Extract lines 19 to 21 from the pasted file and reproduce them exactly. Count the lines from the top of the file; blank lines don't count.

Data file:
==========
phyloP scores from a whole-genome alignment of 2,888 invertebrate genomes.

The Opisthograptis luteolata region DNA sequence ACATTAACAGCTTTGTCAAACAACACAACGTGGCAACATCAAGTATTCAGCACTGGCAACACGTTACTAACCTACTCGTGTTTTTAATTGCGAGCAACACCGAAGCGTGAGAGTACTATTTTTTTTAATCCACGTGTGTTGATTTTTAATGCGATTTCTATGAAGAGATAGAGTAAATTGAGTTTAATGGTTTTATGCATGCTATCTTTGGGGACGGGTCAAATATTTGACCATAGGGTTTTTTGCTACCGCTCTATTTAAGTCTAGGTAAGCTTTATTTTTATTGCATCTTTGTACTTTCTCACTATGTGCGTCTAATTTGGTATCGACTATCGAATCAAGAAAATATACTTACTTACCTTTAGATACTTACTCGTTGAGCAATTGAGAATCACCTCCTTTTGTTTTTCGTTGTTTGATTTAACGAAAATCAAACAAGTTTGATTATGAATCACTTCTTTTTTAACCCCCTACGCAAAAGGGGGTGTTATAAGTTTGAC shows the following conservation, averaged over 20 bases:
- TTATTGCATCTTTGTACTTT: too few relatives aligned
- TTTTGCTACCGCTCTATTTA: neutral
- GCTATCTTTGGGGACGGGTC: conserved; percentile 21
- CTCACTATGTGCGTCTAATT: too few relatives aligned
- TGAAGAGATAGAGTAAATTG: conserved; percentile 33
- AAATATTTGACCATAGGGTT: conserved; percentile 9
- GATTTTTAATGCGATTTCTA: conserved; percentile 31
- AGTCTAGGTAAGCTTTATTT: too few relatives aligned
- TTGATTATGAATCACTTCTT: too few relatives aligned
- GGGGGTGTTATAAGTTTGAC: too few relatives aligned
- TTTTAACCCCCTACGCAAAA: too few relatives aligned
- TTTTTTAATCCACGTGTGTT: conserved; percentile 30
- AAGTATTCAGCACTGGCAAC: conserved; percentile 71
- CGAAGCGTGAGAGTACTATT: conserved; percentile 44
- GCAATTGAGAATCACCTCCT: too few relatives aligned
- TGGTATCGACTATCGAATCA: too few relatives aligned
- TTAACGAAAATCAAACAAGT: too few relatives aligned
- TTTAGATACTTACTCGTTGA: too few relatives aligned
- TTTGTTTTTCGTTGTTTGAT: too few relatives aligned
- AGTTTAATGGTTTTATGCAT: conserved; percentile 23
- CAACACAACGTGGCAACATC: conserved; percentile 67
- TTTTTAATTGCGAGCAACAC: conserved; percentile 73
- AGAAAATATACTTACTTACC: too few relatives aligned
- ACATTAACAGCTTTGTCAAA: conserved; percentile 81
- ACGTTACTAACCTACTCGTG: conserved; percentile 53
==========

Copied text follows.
- TTAACGAAAATCAAACAAGT: too few relatives aligned
- TTTAGATACTTACTCGTTGA: too few relatives aligned
- TTTGTTTTTCGTTGTTTGAT: too few relatives aligned